16 March 2011

Rajat Gupta's conversations with Raj Rajaratnam

It seems my last post was in the money. Rajat Gupta has been pretty much caught. Only one conversation has been outed yet (see podcast and the transcript which are available in public domain). Though this is not too damaging except two paras from an insider trading perspective, it surely shows that his previous contentions were all knowingly false. See in italics Rajat Gupta's assertions just a week back and the bold from his transcripts - now officially filed in the court.

Discussions in the Board of a listed public company are not to be discussed with other people - particularly those who are known to trade in securities as a profession i.e. fund managers. The recording shows that this was not hearsay or speculation.

Compare: "I am informed by my lawyers that the case is based on speculation and unreliable third hand hearsay."
with the following transcript:
"Yeah. This was a big discussion at the board meeting"
"Buy a commercial bank. And, you know it was a uh, divided discussion in the board"
"A, AIG, it was definitely on, in, in, in, the discussion..."

"Just to be clear: there are no tapes or any other direct evidence of me tipping Mr. Rajaratnam." Guess what there is clarity now and direct evidence.

"I did not trade any of the securities involved, nor did I share in any of Mr. Rajaratnam's profits." Well for wrong doing in insider trading cases in the US, any kind of monetary or non monetary reward is sufficient. He was angling for a position in Raj's Galleon fund. See: "...you know how I can be helpful in Galleon International. By the way not Galleon International, Galleon Group. I mean you've given...""a position in Galleon International. That's good enough. I, I..." In addition FT.com also says: The jury also heard Mr Rajaratnam discuss that he might pay Mr Gupta with a large stake in the fund, and that Mr Rajaratnam loaned Mr Gupta money so he could increase his investment in a Galleon fund (not in the transcript)

Compare: "In fact, during the period in question, the business relationship between Mr Rajaratnam and I were strained."  The 17 minute conversation doesn't show the strain - sounds more like inseparable twins sharing detailed information.

Can't end without a line or two from Rajat Gupta's  graduation speech at ISB in 2010 (there are other jewels too in that speech - see the last two paras):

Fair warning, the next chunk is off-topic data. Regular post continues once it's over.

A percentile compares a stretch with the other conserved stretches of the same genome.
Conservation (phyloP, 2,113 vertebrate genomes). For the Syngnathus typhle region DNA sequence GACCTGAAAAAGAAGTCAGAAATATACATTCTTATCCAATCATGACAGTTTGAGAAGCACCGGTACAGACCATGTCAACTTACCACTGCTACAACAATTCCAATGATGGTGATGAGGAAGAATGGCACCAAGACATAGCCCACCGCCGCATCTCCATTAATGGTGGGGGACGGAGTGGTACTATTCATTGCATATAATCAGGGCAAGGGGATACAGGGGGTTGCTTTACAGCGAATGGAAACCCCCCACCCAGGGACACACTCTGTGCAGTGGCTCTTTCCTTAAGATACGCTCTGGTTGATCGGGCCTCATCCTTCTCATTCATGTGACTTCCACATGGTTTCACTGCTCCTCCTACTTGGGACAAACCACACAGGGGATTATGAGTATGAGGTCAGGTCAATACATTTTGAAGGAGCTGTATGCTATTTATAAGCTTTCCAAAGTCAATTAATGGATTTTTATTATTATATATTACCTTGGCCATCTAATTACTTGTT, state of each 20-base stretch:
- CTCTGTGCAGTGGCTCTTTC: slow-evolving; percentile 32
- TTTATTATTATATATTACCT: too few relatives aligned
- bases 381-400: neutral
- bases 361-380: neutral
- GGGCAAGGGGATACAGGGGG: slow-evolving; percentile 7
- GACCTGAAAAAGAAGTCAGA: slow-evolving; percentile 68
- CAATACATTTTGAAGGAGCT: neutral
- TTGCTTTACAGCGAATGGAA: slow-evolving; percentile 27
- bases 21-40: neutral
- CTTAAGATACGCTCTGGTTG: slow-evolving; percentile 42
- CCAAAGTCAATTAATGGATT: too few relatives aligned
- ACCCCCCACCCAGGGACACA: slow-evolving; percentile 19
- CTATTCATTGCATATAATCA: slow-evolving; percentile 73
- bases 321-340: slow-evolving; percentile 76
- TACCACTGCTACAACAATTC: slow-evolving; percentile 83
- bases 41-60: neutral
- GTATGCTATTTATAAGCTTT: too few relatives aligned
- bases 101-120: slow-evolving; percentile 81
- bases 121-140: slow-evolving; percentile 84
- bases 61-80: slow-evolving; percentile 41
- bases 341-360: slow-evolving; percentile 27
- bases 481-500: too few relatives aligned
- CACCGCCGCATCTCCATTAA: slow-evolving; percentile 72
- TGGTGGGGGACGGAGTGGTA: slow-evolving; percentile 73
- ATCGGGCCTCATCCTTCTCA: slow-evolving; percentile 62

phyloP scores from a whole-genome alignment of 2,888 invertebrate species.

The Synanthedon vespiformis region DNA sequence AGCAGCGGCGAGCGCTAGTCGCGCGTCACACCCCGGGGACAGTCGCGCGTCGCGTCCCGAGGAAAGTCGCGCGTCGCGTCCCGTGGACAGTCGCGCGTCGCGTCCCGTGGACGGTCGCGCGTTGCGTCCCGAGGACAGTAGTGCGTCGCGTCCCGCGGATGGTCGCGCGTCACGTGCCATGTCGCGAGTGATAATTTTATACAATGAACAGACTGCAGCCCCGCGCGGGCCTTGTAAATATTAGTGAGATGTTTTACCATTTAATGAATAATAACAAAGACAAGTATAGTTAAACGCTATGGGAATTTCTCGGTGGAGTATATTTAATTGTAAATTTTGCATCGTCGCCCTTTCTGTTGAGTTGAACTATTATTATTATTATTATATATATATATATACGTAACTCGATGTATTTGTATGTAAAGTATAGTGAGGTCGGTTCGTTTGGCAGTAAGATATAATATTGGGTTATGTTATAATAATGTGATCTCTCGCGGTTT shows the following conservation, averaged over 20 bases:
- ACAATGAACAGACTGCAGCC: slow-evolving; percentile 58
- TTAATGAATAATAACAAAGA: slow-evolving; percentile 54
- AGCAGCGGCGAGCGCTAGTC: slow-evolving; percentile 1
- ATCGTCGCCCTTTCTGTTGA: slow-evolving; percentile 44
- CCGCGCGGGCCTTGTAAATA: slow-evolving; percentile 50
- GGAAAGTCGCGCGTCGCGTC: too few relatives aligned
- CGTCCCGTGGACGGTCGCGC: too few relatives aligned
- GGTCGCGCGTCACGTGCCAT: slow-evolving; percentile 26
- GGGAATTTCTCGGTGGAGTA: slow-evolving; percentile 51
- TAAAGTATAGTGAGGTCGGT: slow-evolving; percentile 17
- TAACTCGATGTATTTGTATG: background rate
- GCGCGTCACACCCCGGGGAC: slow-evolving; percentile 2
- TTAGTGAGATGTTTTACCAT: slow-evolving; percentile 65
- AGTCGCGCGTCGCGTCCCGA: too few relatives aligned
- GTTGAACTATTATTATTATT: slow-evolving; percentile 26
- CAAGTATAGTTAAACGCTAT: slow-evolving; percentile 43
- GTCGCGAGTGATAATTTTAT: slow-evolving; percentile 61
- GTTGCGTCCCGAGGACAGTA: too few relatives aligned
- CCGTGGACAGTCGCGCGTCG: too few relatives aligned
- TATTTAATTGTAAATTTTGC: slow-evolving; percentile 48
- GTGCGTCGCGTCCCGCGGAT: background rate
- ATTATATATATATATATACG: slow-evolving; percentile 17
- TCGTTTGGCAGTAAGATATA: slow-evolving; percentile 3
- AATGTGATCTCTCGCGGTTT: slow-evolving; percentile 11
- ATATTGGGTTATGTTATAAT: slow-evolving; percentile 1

"You know, no matter how good you are, how brilliant, how fantastic, by your own efforts you can only achieve so much. But if you work on making other people [Rajaratnam] successful, they will in turn make you successful beyond your dreams." [My suggestive insertion]


john said...

A very significant part of the conversation was (now in court records) that Rajaratnam complains to Rajat Gupta about Anil saying that he was trying to be a mini Rajat and that he (rajaratnam) was paying Kumar a million a year for nothing. This implies

1. rajat was in the know of payments to Anil and thus a conspiratoe very much in the loop

2. It alos imples although indirectly that Rajat was reciving even bigger payments if the mini Rajat was receiving a million a year

3. You have missed the very bold assertion in Rajat's earlier statement ' Just to be clear there are no tapes". Apparently that too was a lie since there are tapes that everyone has heard of.

Apparently illegal practices and lying go hand in hand.

Read more in detain about Rajat activities in India and the Pakistan connection at


John said...

This second comment is more directly to your earlier post regarding Rajat resigning.

A widespread perception has now developed in the corporate world that since Rajat and Anil helped create this School and since Rajaratnam funded it substantially as well as some political help that is not of the best kind, this school is therefore designed for perpetuating the sort of business practices followed by its founders - unethical ones no doubt to persons like you - but nevertheless existing and needed by a part of the industry that includes a significant part of the Indian corporate world. IF such practices are to be carried forward then retaining persons like Rajat and the Deans (that ssisted Satyam earlier) is a necessity.

Kindly do not regard this rebuttal as a defence of such practices. They are obviously detrimental to society at large. However my point is that they are benificial , at least over the short run, to such individuals or businesses and the Indian school of Business is designed to cater to this need.

The fact that Rajat continues as chairman is proof of this argument.